Far from it.


Anime Review: Kenichi the Mightiest Disciple (Season 2, Part 1)

Monday, March 8th, 2010

Kenichi is on the quest to become the world’s mightiest warrior by training in a dojo with six – that’s right, six – different masters teaching him six different fighting styles. And now that he’s gain so much skill in the martial arts, he is being targeted by the leaders of rival gang Ragnarok, who pick fights with him on the streets. But with the help of his female classmate and training partner Miu, the two of them take on any opponent that dare to challenge his six different styles.

The first season of Kenichi: the Mightiest Disciple completely flew under my radar last year because it did not really look all that interesting with a plot like that. However, it ended up becoming a sleeper hit for FUNimation. In fact, the company has said that the reason why they are releasing this second season is because the fan support has been so huge for this series alone.

So I decided to finally give this series a shot with its second season to see what all this hype could be about. But needless to say, I did not find it all that appealing. If Soul Eater was a throwback of all the awesome anime series I remember watching while growing up, then Kenichi is certainly a throwback to all the mediocre ones.


NYICFF 2010 Review: Oblivion Island

Thursday, February 25th, 2010

Review originally posted on November 6, 2009.

What ever happened to all those old toys and doodads you had when you were a kid? Doesn’t it feel like they have just simply vanished off of the face of the Earth?

That is the premise behind the latest anime movie from Production I.G., Oblivion Island: Haruka and the Magic Mirror. As a child, Haruka heard an old Japanese fable of how all the items that have gone unnoticed and forgotten by people eventually get picked up and taken away by nature’s most sneaky creatures, foxes.

Now your typical rebellious teenager, Haruka wonders what ever happened to a mirror given to her by her late mother. She happens upon a Shinto shrine and makes an offering to the gods to return the mirror to her. There she encounters a tiny fox-looking creature named Teo carrying an abandoned toy plane.

While following him, she is suddenly swept away to Oblivion Island, a secret world inhabited by Teo’s people and built entirely out of the objects that humans have long forgotten about. So now she teams up with Teo to explore the island and find her long lost mirror.

The movie is making its official debut this weekend at the New York International Children’s Film Festival, but Fuji Television was generous enough to invite me to an exclusive screening of the film last October. What I saw was an absolutely delightful children’s film filled with more imagination, heart, and wonderment than the last two Miyazaki films combined.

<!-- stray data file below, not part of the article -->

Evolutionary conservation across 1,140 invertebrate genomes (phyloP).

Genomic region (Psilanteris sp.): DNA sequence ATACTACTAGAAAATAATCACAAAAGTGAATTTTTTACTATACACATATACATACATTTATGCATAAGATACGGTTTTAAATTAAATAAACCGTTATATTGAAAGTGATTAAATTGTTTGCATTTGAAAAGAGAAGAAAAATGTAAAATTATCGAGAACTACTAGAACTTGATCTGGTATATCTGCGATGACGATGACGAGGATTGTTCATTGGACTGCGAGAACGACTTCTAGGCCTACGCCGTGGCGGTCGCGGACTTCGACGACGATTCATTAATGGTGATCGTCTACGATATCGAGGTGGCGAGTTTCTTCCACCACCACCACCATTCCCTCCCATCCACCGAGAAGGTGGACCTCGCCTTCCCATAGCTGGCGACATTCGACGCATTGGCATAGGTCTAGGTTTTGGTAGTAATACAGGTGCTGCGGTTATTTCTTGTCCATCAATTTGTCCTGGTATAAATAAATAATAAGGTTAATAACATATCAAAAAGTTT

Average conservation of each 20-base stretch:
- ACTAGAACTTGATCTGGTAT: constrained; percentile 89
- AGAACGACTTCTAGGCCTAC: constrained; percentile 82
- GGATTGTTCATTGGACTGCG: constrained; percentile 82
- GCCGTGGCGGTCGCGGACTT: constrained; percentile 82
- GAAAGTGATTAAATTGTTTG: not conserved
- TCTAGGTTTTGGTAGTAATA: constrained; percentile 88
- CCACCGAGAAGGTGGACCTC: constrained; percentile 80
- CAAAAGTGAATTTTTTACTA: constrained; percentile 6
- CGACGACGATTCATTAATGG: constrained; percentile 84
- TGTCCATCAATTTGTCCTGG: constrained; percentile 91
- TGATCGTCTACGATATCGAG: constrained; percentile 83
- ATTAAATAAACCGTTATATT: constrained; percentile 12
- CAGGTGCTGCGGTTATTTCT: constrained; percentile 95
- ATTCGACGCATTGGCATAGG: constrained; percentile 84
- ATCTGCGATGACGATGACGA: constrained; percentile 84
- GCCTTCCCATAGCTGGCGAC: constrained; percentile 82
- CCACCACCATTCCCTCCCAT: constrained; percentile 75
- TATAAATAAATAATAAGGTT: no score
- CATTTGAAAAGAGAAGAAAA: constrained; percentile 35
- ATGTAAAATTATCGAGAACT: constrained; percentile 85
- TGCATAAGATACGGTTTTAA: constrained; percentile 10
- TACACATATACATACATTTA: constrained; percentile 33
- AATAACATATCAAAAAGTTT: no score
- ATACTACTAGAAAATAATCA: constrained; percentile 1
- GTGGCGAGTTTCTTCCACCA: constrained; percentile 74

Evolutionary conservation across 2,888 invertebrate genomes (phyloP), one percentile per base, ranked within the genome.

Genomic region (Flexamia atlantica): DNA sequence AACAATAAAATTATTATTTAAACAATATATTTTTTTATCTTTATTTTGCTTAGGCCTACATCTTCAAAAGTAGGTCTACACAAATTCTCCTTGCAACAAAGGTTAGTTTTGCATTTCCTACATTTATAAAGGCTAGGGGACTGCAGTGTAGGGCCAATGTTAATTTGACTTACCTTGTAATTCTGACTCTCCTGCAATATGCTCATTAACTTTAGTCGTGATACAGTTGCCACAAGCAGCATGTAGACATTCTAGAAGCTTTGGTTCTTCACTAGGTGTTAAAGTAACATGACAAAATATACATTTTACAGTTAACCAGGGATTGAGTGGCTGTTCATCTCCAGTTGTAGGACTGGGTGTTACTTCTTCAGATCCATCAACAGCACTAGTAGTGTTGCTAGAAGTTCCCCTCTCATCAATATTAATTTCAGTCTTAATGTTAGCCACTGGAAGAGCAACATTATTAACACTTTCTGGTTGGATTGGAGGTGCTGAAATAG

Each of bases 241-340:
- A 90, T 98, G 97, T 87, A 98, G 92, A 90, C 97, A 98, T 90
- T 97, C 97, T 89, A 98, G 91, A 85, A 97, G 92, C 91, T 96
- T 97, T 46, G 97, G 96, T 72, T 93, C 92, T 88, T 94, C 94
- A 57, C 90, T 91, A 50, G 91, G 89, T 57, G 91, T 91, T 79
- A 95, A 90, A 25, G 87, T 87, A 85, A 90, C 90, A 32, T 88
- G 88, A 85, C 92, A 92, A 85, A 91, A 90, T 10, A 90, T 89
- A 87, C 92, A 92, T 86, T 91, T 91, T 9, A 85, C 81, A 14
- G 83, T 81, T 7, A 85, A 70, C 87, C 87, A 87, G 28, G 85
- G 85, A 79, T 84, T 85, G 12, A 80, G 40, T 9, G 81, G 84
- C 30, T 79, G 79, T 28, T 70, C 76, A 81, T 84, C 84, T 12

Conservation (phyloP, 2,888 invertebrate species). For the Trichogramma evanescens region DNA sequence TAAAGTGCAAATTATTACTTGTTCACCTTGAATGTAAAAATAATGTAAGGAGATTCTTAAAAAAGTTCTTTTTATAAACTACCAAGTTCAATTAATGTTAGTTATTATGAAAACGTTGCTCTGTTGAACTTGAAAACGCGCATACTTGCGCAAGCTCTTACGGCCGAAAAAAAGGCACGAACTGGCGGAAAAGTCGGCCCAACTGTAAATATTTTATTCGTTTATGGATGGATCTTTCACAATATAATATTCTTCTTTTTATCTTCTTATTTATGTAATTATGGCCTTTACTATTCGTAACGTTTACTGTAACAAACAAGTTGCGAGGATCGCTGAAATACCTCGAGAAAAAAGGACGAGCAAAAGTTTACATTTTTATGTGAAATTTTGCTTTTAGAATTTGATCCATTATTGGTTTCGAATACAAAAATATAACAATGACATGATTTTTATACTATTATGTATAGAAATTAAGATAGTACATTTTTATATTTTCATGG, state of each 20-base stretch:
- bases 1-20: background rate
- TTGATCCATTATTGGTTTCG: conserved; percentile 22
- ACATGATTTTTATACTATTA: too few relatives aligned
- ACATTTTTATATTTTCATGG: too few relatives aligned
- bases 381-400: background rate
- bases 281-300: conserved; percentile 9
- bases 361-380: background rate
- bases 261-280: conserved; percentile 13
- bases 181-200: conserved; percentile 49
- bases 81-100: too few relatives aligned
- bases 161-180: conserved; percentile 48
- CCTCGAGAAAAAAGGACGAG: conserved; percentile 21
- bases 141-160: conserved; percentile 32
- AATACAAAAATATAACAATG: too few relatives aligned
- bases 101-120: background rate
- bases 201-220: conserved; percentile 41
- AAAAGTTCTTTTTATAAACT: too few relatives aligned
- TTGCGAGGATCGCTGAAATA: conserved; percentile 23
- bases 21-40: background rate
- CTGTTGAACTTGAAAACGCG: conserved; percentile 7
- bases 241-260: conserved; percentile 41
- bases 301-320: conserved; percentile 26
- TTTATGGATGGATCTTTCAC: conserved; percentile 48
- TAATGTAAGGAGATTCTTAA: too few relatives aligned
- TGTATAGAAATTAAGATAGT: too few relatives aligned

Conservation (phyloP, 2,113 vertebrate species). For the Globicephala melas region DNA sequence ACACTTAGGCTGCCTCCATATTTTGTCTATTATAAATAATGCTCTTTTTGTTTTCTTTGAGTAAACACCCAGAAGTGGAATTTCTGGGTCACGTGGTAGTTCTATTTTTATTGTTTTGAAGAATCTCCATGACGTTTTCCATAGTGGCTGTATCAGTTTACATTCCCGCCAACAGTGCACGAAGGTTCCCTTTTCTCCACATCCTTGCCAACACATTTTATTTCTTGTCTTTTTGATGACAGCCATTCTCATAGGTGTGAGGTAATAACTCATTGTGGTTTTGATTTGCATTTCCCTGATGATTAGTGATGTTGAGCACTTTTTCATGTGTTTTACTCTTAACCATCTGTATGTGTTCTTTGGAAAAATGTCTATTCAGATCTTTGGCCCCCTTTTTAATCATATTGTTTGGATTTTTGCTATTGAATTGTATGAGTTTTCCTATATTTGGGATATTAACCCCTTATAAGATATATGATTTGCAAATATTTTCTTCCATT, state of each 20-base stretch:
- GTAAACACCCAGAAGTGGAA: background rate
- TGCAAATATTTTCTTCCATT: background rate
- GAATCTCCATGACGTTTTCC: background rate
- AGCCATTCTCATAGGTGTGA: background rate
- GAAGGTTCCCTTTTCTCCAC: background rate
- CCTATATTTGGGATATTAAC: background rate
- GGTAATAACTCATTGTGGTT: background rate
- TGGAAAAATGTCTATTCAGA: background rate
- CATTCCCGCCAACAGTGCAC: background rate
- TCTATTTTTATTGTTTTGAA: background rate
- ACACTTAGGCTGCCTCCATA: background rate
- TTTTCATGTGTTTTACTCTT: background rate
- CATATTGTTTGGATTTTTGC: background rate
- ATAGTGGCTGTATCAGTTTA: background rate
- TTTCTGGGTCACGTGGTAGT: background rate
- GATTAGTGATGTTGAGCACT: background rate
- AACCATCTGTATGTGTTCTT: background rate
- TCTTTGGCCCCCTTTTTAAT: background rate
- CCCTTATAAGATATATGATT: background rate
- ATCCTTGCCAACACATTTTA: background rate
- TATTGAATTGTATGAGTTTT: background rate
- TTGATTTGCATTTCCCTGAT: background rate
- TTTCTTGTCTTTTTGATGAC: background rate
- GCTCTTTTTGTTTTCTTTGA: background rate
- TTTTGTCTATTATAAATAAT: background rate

Anime Review: Soul Eater (Part 1)

Tuesday, February 9th, 2010

Set in the world of the “Death Weapon Meister Academy,” Soul Eater tells the story of students who partner with weapons in order to battle demons and monsters. The weapons are normally human, but they transform into swords, pistols, and various other inanimate objects in order to do battle. Their goal is to collect the souls of 99 evil humans and the soul of a witch in order to create the ultimate weapon for their head master, the Grim Reaper himself, Death.

The series centers around three pairs of student “meisters” and their humanoid weapons. Our main heroine is the spunky Maka Albarn with her cool-as-a-cucumber scythe, Soul Eater. They are joined by their classmate, the self-centered and egotistical Black Star, and his chain scythe weapon, the sweet and motherly Tsubaki. And finally, the Grim Reaper’s own son, the comically OCD Death the Kid, eventually joins the team with his twin pistols, Liz and Patty.

There has been a lot of hype about this anime series from the anime community since it debuted two years ago. I have seen a huge number of Soul Eater cosplay at anime conventions, so I feel like I was already familiar with a lot of the characters even without ever watching a single episode. And at last year’s New York Anime Festival, both FUNimation and Yen Press teamed up to make a major push for the series to become the main event of the convention that weekend.

But like all very popular mainstream anime series, I was very skeptical as to just how amazing this series could possibly be. So I popped in these first 13 episodes preparing myself to be very disappointed.